Along with the successes, there are going to be setbacks. This is inevitable and a regular part of life. The key here is to be prepared for those setbacks. For example, around the holidays, you know there are going to be a lot of tasty, high-calorie foods around. While this is a great opportunity to use your portion control skills, you will likely gain a few pounds from eating different than usual. Or maybe your are going through a stressful time in your life and don't have as much time to go grocery shopping and prepare your own food. These are both situations in which your nutrition may not be a top priority and you may gain a few pounds. The key-point that sets apart a setback from a relapse to your old habits, is your awareness of the situation. Once the holidays or the stressful time in your life are over, it is important to get right back to the good nutrition and fitness habits that you have previously established. If you can properly manage setbacks, they will not drastically effect your progress in the long run. 

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Keep Track of Progress

Weight on the scale is not the only factor that can reflect progress when setting out on your nutrition and fitness journey. There are other variables that can be tracked over time to determine overall success. Many people can benefit from keeping a food log or tracking their foods via an app. This allows you to keep a running tally of foods eaten throughout the day and how they make you feel. If you follow a more macronutrient based approach, tracking your foods will allow you to see how many protein, carbs, and fats you consume on a given day. For more on that check out the article I wrote on Flexible Dieting. Body measurements can also be a useful tool to track progress, the most popular being waist circumference. If the weight on the scale is not moving there is a great chance that you have gained muscle and lost fat, making your weight remain almost the same. (This is because muscle is more dense, and weighs more than fat) There are also many different types of activity monitors out there now that can give you a measure of how active you were on a given day. Using all of these tools together you can get a better picture of the progress you are making. This allows you to learn what works and what doesn't. KEEP TRACK OF PROGRESS!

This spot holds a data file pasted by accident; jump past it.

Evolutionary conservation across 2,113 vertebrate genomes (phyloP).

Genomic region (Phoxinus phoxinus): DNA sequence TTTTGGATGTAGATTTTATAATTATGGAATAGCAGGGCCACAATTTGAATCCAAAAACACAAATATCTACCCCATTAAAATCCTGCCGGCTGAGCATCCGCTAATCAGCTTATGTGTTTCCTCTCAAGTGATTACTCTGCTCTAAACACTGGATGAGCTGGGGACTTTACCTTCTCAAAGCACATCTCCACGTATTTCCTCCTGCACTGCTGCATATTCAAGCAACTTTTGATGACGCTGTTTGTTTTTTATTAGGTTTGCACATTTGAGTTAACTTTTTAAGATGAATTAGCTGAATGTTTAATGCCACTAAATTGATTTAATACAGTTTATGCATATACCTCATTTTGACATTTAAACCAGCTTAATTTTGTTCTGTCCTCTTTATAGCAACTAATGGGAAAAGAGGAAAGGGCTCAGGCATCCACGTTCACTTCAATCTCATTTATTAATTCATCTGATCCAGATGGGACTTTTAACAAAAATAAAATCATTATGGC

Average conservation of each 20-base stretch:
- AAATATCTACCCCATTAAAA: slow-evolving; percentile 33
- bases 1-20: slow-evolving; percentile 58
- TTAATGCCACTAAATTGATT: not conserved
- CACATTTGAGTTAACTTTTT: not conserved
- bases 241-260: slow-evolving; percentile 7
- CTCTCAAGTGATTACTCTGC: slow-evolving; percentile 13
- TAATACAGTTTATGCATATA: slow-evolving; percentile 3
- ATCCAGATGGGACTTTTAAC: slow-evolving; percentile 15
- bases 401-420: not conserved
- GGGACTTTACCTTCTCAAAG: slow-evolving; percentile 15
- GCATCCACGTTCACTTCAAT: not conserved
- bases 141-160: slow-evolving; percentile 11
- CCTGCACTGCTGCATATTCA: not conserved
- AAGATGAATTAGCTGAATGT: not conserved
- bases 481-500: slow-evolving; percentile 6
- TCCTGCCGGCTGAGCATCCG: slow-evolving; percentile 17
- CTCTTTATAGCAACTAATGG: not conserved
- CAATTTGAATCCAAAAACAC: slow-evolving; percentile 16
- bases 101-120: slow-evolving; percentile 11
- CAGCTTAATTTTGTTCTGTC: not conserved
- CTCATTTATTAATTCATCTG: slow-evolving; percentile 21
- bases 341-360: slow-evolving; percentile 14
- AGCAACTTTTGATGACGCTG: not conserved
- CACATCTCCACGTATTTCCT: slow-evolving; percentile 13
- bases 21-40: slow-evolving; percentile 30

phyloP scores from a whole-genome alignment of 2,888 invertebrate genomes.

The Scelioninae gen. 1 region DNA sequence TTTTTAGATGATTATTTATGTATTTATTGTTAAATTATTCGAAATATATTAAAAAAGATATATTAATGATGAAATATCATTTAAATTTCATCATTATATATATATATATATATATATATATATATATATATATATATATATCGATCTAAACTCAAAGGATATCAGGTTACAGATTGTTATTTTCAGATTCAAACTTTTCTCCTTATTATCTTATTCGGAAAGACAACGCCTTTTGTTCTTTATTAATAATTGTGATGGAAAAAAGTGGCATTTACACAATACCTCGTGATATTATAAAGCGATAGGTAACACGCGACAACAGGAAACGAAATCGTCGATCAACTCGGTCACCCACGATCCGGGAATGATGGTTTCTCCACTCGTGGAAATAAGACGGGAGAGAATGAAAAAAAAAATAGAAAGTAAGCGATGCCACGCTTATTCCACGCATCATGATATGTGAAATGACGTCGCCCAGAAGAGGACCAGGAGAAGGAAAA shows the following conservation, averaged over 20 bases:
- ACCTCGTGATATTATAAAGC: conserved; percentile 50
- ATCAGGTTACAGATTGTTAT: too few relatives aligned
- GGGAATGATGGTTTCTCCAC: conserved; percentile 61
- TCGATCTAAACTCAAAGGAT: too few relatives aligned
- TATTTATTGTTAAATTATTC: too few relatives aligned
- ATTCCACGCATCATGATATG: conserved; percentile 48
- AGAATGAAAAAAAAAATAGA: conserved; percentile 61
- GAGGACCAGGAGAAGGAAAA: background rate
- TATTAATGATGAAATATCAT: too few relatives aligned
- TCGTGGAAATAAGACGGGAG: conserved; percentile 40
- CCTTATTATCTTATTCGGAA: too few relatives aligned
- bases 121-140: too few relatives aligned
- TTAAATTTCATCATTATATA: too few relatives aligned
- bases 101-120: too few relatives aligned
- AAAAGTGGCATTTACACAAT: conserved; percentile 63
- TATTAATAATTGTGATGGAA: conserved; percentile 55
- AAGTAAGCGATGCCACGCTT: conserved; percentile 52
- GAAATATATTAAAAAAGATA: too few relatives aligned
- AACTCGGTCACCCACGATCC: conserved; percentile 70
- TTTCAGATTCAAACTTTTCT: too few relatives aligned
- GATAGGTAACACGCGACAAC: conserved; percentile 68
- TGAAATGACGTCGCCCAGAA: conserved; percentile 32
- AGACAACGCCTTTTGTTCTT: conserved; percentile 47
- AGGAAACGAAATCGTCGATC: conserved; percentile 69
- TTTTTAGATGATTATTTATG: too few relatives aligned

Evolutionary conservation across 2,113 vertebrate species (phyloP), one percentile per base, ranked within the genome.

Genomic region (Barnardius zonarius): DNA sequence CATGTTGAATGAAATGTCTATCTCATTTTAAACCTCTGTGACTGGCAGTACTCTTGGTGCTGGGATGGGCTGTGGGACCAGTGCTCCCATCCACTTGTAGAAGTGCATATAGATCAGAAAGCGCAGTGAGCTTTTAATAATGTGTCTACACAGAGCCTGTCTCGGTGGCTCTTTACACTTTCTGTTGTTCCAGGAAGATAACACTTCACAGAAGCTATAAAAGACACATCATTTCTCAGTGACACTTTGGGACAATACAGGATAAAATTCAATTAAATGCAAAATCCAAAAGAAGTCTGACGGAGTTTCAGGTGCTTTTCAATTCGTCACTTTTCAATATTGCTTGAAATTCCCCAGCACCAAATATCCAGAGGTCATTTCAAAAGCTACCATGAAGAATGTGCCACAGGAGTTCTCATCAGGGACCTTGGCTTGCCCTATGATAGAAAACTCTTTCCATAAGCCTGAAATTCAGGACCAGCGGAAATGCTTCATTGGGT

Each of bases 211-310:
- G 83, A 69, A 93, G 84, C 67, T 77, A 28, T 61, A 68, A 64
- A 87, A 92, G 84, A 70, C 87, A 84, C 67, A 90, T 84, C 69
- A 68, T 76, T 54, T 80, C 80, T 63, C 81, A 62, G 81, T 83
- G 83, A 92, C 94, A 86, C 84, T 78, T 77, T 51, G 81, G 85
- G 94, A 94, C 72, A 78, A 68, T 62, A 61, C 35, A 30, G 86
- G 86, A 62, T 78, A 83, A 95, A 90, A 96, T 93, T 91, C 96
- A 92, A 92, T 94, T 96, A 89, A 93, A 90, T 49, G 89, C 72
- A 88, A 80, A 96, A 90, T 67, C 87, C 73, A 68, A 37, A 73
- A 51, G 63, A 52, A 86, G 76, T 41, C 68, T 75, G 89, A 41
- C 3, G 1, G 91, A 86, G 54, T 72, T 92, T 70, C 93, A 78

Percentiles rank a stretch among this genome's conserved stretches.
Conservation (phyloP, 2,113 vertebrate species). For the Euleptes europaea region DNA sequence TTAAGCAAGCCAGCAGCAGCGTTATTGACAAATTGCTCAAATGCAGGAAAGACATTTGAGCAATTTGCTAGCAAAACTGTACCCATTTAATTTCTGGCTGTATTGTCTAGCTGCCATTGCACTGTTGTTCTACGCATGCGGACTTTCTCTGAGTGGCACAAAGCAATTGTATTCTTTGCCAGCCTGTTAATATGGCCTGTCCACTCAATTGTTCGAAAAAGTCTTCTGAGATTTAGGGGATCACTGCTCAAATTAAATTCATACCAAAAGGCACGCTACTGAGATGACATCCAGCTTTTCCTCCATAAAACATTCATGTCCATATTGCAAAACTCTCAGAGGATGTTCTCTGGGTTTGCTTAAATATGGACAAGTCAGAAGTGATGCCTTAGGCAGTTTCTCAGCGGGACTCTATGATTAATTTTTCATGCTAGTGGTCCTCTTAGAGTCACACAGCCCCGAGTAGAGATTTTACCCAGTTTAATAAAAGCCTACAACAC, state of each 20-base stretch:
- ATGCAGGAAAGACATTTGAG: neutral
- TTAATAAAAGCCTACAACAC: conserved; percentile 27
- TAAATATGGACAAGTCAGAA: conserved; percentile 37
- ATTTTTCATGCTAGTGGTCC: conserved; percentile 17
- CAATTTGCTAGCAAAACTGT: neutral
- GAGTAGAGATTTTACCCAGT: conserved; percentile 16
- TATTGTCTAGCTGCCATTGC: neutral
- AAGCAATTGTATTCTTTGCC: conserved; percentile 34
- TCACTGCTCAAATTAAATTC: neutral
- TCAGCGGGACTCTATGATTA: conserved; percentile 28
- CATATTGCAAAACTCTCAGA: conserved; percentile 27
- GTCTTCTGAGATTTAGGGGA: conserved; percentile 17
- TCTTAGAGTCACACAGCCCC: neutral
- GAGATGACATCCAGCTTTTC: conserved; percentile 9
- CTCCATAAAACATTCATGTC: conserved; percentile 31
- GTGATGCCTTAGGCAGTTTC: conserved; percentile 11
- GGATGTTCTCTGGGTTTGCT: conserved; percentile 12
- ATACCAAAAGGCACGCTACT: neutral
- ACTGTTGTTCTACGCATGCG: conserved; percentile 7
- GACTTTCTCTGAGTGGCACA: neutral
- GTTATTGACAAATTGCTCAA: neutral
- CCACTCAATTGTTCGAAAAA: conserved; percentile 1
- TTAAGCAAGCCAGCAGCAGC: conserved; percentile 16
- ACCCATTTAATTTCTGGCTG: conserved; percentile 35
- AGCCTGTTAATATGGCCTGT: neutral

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These are the methods I believe to be most effective in ensuring long term nutrition and fitness success. Of course having a coach can also be another great tool to ensure success by providing accountability. The main point I would like to reiterate is: nutrition and fitness are not a sprint, they more resemble a marathon. If you take small steps each day to work towards your goals, YOU WILL GET THERE! Use the tips I mentioned above to stay there and get even better!

Do you have any other methods that you use to ensure success with your nutrition and fitness? I would love to hear, please comment down below. Until next time my friends, BE ELITE!

 

References

  1. https://www.ncbi.nlm.nih.gov/pubmed/17469900
  2. http://www.slate.com/articles/health_and_science/medical_examiner/2015/03/diets_do_not_work_the_thin_evidence_that_losing_weight_makes_you_healthier.html
Keys to Long-Term Nutrition Success